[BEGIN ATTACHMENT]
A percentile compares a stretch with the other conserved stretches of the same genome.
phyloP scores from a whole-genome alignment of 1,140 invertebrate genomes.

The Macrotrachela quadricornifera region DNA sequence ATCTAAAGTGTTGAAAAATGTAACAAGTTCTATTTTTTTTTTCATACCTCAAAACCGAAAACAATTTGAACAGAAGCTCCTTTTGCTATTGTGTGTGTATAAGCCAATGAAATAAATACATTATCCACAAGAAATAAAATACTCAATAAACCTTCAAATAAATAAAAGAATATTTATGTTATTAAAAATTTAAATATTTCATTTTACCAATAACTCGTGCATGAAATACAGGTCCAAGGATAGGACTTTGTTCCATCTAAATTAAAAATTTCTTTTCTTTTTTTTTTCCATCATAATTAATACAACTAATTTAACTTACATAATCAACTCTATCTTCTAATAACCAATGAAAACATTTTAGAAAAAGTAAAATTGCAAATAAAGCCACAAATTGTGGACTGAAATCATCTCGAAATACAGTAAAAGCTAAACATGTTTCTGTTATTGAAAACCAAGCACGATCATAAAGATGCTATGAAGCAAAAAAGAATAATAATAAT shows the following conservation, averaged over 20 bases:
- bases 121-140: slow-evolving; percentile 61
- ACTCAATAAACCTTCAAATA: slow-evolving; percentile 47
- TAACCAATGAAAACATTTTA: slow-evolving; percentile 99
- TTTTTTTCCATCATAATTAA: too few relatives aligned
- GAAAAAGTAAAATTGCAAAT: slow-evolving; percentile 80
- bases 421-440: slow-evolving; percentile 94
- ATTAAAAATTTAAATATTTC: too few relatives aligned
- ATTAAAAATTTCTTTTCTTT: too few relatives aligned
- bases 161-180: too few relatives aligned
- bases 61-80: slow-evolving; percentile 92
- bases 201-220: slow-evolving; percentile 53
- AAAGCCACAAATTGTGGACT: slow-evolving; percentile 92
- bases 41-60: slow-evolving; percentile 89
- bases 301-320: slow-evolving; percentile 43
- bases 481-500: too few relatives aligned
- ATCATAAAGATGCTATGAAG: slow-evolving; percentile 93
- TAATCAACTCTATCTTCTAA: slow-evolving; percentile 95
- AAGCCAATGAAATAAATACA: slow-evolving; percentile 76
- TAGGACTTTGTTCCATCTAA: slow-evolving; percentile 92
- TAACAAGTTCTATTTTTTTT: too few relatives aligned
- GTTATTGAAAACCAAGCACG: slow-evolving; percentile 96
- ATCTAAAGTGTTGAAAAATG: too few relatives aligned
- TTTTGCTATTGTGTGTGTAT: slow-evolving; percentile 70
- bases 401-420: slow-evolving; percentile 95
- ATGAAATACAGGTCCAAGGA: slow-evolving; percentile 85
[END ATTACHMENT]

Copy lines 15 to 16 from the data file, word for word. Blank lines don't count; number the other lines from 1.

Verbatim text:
- AAAGCCACAAATTGTGGACT: slow-evolving; percentile 92
- bases 41-60: slow-evolving; percentile 89